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Friday, January 10, 2020

The Locust Job by Craig Schaefer (reviewed by Mihir Wanchoo)


Read Fantasy Book Critic's review of The Long Way Down 
Read Fantasy Book Critic's review of The White Gold Score 
Read Fantasy Book Critic's review of Redemption Song 
Read Fantasy Book Critic's review of The Living End 
Read Fantasy Book Critic's review of A Plain-Dealing Villain
Read Fantasy Book Critic's review of The Killing Floor Blues
Read Fantasy Book Critic's review of The Castle Doctrine
Read Fantasy Book Critic's review of Double Or Nothing
Read Fantasy Book Critic's review of The Neon Boneyard
Read Fantasy Book Critic's review of Sworn To The Night
Read Fantasy Book Critic's review of Detonation Boulevard
Read Fantasy Book Critic's review of Winter's Reach 
Read Fantasy Book Critic's review of The Instruments Of Control 
Read Fantasy Book Critic's review of Harmony Black
Read Fantasy Book Critic's review of Red Knight Falling
Read Fantasy Book Critic's review of Glass Predator
Read Fantasy Book Critic's review of Cold Spectrum
Read Fantasy Book Critic's review of Right To The Kill
Read Fantasy Book Critic's review of Ghosts Of Gotham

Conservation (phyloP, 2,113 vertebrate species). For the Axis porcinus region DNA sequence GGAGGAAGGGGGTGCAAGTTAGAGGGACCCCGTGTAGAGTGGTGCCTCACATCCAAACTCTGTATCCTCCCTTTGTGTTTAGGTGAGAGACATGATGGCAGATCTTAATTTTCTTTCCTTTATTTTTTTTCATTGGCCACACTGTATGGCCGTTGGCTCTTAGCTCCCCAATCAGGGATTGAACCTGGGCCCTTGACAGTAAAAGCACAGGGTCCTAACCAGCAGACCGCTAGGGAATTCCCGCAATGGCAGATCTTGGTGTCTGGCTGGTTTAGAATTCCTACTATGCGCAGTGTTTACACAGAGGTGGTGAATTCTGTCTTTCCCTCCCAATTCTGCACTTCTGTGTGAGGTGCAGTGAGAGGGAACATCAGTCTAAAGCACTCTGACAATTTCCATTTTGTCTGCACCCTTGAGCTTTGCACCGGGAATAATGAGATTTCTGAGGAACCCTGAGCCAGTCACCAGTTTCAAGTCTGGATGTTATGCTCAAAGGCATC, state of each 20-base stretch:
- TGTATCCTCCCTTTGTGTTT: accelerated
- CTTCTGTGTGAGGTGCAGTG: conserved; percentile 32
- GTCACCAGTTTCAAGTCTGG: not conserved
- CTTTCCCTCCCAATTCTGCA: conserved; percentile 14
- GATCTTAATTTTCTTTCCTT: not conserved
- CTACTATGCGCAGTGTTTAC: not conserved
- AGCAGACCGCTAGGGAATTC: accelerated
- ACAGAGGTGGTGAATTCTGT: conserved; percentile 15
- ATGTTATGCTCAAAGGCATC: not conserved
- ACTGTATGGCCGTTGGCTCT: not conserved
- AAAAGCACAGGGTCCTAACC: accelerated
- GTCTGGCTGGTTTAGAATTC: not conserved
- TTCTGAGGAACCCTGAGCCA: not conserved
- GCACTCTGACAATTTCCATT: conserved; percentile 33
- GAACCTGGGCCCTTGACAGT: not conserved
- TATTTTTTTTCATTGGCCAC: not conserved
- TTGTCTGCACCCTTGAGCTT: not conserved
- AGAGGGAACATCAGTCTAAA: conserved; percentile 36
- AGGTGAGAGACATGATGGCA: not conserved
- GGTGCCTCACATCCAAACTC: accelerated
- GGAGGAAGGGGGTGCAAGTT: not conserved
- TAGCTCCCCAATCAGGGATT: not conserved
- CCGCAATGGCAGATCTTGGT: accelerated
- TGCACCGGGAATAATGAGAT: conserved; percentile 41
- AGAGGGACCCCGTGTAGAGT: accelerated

Read Fantasy Book Critic's review of The Loot
AUTHOR INFORMATION: Craig Schaefer was born in Chicago and wanted to be a writer since a very young age. His writing was inspired by Elmore Leonard, Richard Stark, Clive Barker & H. P. Lovecraft. After reaching his 40th birthday he decided to give in to his passion and since then has released twelve novels in the last three years. He currently lives in North Carolina and loves visiting museums and libraries for inspiration.

OFFICIAL BOOK BLURB: The first story ever told left a scar on the skin of the universe, with its characters doomed to an endless cycle of reincarnation and death. Trapped by his enemies, Daniel Faust — magician, mobster, and newly-minted knight of hell — has been cast in the role of the eternal Thief. Now the story is dead-set on writing his final chapter, the one that ends with a knife in his back.

The curse can’t be broken without tracking down the original Thief. The truth is buried beneath the legacy of a long-dead stage magician and a cache of occult relics from the 1940s, but Daniel and his crew aren’t the only hunters on this trail: so is a deadly new contender who blends sorcery with science, armed with a link to Daniel’s past — and a cult he thought he had destroyed long ago.